Quote of the Day: Matt Williams writes his managerial epitaph


This is a quote from Matt Williams’ appearance on a local radio show this morning. It represents him doubling down on his postgame comments last night regarding his failure to use Jonathan Papelbon on two straight nights when the Nats blew late leads. We talked about all of that this morning, of course. Frankly, I’m amazed that he’s sticking with this mantra:

“He’s our closer,” Matt Williams said Wednesday morning in his weekly spot with “The Junkies” on 106.7 The Fan, speaking of Papelbon, idle the previous two nights. “He’s the one that closes the game.”

It’s less technically accurate but more cosmically accurate to picture Williams repeating that to himself, over and over again, as he walks through his dark, empty house this winter, trying to come to grips with his state of unemployment. The tone and inflection changes each time he repeats it — “He’s OUR closer . . . ” “He’s our CLOSER!” as if they were different arguments in service of a grand point. Every now and again his family members come by and, reassuringly but with great sorrow, say “Yes, Matt. He is our closer . . . now turn on a light and have something to eat. We’re all worried about you.”

Oh well. That quote is served up in Barry Svrluga’s fairly devastating takedown of Williams in the Washington Post. Not devastating in its sharpness, really, but just by virtue of the local press clearly turning on Williams in a city whose press corps doesn’t turn on the local coaches all that often.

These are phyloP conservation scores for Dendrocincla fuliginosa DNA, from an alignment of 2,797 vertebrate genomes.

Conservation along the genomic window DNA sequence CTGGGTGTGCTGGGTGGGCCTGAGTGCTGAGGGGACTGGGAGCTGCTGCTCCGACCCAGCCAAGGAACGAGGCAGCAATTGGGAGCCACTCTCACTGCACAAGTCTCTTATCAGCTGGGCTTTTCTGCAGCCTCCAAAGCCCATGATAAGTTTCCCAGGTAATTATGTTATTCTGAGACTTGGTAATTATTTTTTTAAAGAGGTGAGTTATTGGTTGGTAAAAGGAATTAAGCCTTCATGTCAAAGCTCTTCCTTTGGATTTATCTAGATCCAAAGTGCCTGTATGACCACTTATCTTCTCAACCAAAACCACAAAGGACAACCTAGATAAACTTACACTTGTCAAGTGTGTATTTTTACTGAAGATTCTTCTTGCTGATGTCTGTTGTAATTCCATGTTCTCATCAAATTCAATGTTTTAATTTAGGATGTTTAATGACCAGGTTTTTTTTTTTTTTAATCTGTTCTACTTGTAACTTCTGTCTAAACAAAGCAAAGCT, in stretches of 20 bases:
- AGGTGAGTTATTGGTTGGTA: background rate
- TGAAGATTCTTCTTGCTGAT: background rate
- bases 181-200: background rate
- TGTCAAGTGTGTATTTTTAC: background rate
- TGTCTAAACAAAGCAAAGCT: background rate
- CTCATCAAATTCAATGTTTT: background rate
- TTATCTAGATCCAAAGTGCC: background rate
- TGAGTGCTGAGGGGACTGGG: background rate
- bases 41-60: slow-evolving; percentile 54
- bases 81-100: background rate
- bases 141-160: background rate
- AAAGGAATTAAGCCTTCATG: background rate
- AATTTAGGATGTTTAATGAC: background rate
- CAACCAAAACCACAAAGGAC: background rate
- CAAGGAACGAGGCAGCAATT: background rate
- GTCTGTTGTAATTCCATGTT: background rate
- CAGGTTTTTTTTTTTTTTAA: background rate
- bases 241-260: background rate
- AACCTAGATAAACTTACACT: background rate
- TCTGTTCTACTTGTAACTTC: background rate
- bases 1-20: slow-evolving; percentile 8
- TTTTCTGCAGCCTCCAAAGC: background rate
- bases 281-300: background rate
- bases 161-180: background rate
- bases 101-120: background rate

Nationals’ Strasburg ejected for arguing from the stands

Geoff Burke-USA TODAY Sports
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NEW YORK — A pitcher getting ejected for arguing balls and strikes – on his day off? And, from the stands?

Nationals star Stephen Strasburg earned one of baseball’s most unique ejections – probably ever – in the third inning of Washington’s game against the New York Mets on Thursday.

Strasburg was sitting in Section 121 at Citi Field in this socially distant season because he’s scheduled to start Friday against Baltimore Orioles. He was apparently unhappy with the strike zone of plate umpire Carlos Torres after Austin Voth‘s 2-2 pitch to Pete Alonso on the outside corner was ruled a ball.

Moments later, Torres ejected last year’s World Series MVP, though it took a few seconds to realize who had been tossed.

Someone was heard yelling: “You’re (expletive) brutal” shortly before television cameras captured Strasburg doffing his cap as he walked up the staircase on his way out of the park.

“Sorry, folks – sorry, FCC,” Mets broadcaster Gary Cohen said on SNY.

The usually stoic Strasburg appeared to be grinning underneath his blue mask as he made his exit.